Lead change projects often fail because too many ambitious goals are set. This is where the Continual Improvement Model of ITIL 4 can help, especially with road mapping. In this blog, I will teach you all the tips and tricks of road mapping I know. All to create a rock–solid planning for your improvement projects.
I’m Marcus Schweizer, Strategy Consultant & Service Management Expert. In a series of blog posts on the 7-step ITIL4 Continual Improvement Model, I will share concepts, ideas and lessons learned that I apply in my daily work.
Now, let’s talk road mapping. It has everything to do with the 4th step in the ITIL4 Continual Improvement Model: How do we get there?
Let me start by giving you a couple of tried and tested tips that will help you move forward after assessment in step 2 (Where are we now?) and the definition of the future status in step 3 (Where do we want to be?) to select, evaluate, prioritize and plan the right implementation steps.
The biggest challenges in planning an implementation program or project are often the identification of improvement projects and their dependencies. According to ITIL 4, each step must be evaluated in the 4 dimensions in order to be successfully implemented and carried out.
However, this often leads to intense discussions about the order of implementation. The dependencies between the 4 dimensions can lead to significant problems when planning the implementation. What is to be done first? Implement tools, define processes or train employees?
Do the priorities align with the business case? How long must or may the transition period be?
Often, too many and too ambitious goals are set, stopping the project to a grinding halt.
You don’t make progress if you pursue a goal in isolation. Everything needs to be coordinated in an orchestrated approach – process, organization, people, users, customers, and tools. Coordinating all of these requires a multidimensional approach in agile steps.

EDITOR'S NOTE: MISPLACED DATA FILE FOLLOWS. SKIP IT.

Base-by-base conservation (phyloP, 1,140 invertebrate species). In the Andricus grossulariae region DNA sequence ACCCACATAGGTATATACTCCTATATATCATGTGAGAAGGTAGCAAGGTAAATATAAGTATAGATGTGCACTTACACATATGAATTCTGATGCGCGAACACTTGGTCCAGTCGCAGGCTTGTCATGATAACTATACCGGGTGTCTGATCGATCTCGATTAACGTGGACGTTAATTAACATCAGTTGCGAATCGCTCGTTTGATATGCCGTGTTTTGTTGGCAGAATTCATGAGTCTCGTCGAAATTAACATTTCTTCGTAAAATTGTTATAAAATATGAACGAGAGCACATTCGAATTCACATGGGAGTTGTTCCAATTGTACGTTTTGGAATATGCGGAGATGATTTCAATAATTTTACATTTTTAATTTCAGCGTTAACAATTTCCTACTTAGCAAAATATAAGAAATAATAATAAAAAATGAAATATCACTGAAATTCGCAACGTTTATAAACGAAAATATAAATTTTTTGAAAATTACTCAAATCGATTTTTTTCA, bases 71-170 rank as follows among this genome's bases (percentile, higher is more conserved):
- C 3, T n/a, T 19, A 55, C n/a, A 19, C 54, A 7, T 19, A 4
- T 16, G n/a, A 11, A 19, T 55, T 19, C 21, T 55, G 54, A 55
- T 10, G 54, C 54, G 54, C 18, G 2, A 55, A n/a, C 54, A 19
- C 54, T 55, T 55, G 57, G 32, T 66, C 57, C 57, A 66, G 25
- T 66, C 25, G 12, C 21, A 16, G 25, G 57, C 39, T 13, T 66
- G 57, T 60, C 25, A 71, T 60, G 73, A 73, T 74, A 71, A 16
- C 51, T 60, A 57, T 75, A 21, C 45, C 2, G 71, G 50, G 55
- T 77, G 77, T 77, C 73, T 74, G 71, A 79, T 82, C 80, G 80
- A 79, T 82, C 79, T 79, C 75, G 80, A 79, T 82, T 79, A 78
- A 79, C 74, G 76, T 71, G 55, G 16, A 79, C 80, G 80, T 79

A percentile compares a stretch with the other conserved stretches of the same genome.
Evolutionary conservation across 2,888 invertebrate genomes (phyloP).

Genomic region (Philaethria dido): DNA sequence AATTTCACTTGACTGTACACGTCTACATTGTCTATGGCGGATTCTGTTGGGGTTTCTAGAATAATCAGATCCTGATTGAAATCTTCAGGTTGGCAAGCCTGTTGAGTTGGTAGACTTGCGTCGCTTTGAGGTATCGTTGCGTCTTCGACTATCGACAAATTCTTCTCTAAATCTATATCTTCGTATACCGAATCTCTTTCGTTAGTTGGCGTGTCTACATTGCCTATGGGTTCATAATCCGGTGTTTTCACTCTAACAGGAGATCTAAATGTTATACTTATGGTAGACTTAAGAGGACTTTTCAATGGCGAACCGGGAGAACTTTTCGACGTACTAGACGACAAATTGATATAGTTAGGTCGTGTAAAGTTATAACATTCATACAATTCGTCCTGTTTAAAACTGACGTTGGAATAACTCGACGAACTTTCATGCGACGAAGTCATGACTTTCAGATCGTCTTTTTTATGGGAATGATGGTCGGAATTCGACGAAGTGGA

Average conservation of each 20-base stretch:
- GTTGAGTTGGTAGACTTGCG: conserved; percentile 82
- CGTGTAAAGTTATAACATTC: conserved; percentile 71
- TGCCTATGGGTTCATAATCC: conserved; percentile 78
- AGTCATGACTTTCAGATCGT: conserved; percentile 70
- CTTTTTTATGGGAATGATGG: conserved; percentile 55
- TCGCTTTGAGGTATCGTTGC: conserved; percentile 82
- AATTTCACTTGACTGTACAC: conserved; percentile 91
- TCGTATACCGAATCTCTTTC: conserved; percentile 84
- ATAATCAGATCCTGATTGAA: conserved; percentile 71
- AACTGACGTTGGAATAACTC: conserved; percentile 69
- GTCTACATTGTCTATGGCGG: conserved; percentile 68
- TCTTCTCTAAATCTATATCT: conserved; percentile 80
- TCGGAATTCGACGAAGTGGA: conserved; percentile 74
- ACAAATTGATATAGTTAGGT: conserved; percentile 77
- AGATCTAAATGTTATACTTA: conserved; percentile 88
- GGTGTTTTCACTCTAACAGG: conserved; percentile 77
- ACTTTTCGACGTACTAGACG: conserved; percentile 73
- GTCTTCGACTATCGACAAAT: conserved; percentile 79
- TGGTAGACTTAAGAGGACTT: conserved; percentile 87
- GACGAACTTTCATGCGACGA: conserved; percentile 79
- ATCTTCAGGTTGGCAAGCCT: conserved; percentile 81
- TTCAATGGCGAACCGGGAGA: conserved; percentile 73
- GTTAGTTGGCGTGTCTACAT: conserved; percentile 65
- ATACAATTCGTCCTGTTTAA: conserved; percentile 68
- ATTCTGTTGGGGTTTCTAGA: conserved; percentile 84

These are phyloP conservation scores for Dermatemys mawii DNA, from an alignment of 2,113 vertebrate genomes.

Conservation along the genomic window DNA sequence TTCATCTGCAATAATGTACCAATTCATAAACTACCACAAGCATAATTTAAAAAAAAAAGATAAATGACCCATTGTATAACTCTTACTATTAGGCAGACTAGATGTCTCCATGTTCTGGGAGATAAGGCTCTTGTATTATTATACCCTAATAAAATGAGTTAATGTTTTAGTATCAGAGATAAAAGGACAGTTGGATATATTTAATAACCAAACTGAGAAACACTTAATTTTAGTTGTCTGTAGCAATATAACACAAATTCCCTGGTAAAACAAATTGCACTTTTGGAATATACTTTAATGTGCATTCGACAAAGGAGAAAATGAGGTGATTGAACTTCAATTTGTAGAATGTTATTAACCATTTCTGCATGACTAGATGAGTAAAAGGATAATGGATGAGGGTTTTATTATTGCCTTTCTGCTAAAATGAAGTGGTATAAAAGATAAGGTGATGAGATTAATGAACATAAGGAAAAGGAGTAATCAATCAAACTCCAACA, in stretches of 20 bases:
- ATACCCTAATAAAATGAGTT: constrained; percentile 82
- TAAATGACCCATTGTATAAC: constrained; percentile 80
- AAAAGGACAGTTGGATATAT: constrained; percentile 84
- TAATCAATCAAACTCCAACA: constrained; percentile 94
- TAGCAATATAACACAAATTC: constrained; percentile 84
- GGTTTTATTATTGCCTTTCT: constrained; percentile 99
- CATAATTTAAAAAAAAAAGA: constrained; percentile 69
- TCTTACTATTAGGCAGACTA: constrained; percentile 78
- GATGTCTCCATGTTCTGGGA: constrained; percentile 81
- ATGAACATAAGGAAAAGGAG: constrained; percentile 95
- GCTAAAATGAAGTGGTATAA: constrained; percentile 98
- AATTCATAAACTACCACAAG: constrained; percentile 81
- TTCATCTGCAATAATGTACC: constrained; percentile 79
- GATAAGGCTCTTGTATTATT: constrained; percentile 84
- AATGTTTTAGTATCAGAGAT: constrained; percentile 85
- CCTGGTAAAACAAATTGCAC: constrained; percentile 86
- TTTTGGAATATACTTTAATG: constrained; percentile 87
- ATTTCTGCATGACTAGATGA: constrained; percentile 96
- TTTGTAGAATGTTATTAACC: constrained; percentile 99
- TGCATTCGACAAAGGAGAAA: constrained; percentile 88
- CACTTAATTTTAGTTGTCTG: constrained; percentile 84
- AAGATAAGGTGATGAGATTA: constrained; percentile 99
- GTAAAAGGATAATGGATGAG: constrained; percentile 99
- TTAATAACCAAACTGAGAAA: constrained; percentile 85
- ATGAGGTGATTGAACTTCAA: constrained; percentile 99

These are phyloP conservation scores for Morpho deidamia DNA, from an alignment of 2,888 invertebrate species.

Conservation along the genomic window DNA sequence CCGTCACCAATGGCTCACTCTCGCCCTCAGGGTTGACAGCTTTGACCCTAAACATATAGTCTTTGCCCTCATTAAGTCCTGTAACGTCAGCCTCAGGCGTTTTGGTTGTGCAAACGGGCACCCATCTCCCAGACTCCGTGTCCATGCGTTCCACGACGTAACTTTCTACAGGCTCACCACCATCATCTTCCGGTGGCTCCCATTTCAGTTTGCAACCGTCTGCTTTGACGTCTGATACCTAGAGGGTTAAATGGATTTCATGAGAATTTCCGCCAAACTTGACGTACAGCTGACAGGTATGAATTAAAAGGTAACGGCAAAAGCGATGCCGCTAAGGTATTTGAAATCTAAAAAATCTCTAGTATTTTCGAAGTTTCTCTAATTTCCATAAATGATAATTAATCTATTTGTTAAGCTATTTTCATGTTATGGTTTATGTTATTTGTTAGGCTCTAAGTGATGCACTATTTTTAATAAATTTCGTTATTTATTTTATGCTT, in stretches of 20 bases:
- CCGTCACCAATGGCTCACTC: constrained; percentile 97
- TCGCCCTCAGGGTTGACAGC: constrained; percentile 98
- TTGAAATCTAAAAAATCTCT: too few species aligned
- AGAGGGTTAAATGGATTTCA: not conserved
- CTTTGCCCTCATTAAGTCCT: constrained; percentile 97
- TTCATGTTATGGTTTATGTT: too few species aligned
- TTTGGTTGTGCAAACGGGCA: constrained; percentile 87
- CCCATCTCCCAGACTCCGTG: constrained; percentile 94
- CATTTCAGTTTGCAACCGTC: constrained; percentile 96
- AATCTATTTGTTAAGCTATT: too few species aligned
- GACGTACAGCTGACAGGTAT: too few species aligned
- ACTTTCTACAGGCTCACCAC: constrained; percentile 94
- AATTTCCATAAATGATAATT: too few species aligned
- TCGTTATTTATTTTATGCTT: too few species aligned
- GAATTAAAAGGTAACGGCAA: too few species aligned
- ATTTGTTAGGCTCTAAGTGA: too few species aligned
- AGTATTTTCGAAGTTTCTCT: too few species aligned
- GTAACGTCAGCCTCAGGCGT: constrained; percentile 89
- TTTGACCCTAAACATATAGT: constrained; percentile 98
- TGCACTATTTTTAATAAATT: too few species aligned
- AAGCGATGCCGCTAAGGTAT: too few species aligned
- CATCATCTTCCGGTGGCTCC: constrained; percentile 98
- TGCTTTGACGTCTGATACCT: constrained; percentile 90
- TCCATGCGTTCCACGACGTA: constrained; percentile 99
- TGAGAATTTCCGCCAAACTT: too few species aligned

To discuss these questions, we have developed an evolutionary model that describes developmental steps for different dimensions. This helps identify dependencies and coordination needs:
This model shows that it doesn’t make sense to advance only one dimension or to develop all dimensions at the same time. The dimensions and objectives chosen depend on the organization and the project’s nature. In the end, it creates a patchwork of goals that can be used for prioritization.
The key is to identify clear use cases and achieve them gradually in a balanced manner. At the same time, don’t neglect strategic goals and create value continuously. But don’t ignore the risks either.
Depending on the market situation, one’s capabilities, and industry-specific compliance requirements, choose balanced steps for each organization.
A balanced roadmap is important for the right selection and weighting of the individual factors. Various aspects, including urgency, project size, risks, value for customers, IT, and employees, etc., should be taken into account as they can determine the implementation project’s success. Therefore, it is important to evaluate them based on mutually agreed criteria.
The graph below uses the Harvey Balls (0-25-50-75-100%) to determine the correct order of projects:
It is easy to develop a roadmap with these inputs. A roadmap is not a detailed project plan; but outlines possible implementation steps, roughly estimated in terms of effort (T-Shirt sizes: S, M, L, XL) with the goal of gaining approval from all stakeholders, especially decision-makers. The typical timeframe for a roadmap is usually between 18 and 24 months.
This way, the first 6 months are planned in more detail and implemented in an agile manner. For detailed planning or introducing technologies, I often use another approach – breaking down the business requirements step by step and again taking all dimensions into account.
The advantage is that IT and business architects are also involved. And, above all, helps avoid one-dimensional inside-out thinking where the technical possibilities determine the solution.
Road mapping is an important and valuable step in the Continual Improvement Model. When done carefully, a roadmap contributes to planning security. A roadmap does not prevent the implementation of an agile approach – instead, it’s an important orientation aid for backlog planning and the proof of value.
For correct application of road mapping, follow the Guiding Principles of ITIL 4:
Principal Strategy Consultant
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